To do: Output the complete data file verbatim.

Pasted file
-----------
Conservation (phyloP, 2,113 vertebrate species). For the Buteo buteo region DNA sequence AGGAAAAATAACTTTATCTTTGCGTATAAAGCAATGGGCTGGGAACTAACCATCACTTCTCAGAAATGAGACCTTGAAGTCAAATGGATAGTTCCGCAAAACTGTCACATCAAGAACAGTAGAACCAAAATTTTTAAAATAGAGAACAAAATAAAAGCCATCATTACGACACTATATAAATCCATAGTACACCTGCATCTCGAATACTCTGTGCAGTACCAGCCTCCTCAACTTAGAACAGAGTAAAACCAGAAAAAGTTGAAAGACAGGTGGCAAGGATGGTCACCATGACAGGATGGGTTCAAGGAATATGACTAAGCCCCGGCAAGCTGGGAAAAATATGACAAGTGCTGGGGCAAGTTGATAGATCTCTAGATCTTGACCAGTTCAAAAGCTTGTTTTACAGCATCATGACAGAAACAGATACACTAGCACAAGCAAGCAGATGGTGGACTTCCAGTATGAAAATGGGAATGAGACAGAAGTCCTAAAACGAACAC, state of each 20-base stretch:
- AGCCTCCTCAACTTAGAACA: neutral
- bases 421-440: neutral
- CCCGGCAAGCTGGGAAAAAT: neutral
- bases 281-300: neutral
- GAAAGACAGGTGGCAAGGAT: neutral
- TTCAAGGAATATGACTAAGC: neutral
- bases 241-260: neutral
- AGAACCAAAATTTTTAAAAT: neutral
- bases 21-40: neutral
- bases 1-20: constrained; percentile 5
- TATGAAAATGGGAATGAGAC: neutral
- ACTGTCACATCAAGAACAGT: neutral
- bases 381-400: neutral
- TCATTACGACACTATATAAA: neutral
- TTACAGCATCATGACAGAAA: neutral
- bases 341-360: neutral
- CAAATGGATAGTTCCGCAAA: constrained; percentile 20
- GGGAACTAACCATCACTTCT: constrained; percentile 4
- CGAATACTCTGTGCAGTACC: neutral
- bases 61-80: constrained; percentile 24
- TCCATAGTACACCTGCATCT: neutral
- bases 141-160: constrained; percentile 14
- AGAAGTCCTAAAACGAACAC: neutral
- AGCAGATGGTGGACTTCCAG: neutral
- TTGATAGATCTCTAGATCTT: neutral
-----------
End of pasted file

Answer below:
Conservation (phyloP, 2,113 vertebrate species). For the Buteo buteo region DNA sequence AGGAAAAATAACTTTATCTTTGCGTATAAAGCAATGGGCTGGGAACTAACCATCACTTCTCAGAAATGAGACCTTGAAGTCAAATGGATAGTTCCGCAAAACTGTCACATCAAGAACAGTAGAACCAAAATTTTTAAAATAGAGAACAAAATAAAAGCCATCATTACGACACTATATAAATCCATAGTACACCTGCATCTCGAATACTCTGTGCAGTACCAGCCTCCTCAACTTAGAACAGAGTAAAACCAGAAAAAGTTGAAAGACAGGTGGCAAGGATGGTCACCATGACAGGATGGGTTCAAGGAATATGACTAAGCCCCGGCAAGCTGGGAAAAATATGACAAGTGCTGGGGCAAGTTGATAGATCTCTAGATCTTGACCAGTTCAAAAGCTTGTTTTACAGCATCATGACAGAAACAGATACACTAGCACAAGCAAGCAGATGGTGGACTTCCAGTATGAAAATGGGAATGAGACAGAAGTCCTAAAACGAACAC, state of each 20-base stretch:
- AGCCTCCTCAACTTAGAACA: neutral
- bases 421-440: neutral
- CCCGGCAAGCTGGGAAAAAT: neutral
- bases 281-300: neutral
- GAAAGACAGGTGGCAAGGAT: neutral
- TTCAAGGAATATGACTAAGC: neutral
- bases 241-260: neutral
- AGAACCAAAATTTTTAAAAT: neutral
- bases 21-40: neutral
- bases 1-20: constrained; percentile 5
- TATGAAAATGGGAATGAGAC: neutral
- ACTGTCACATCAAGAACAGT: neutral
- bases 381-400: neutral
- TCATTACGACACTATATAAA: neutral
- TTACAGCATCATGACAGAAA: neutral
- bases 341-360: neutral
- CAAATGGATAGTTCCGCAAA: constrained; percentile 20
- GGGAACTAACCATCACTTCT: constrained; percentile 4
- CGAATACTCTGTGCAGTACC: neutral
- bases 61-80: constrained; percentile 24
- TCCATAGTACACCTGCATCT: neutral
- bases 141-160: constrained; percentile 14
- AGAAGTCCTAAAACGAACAC: neutral
- AGCAGATGGTGGACTTCCAG: neutral
- TTGATAGATCTCTAGATCTT: neutral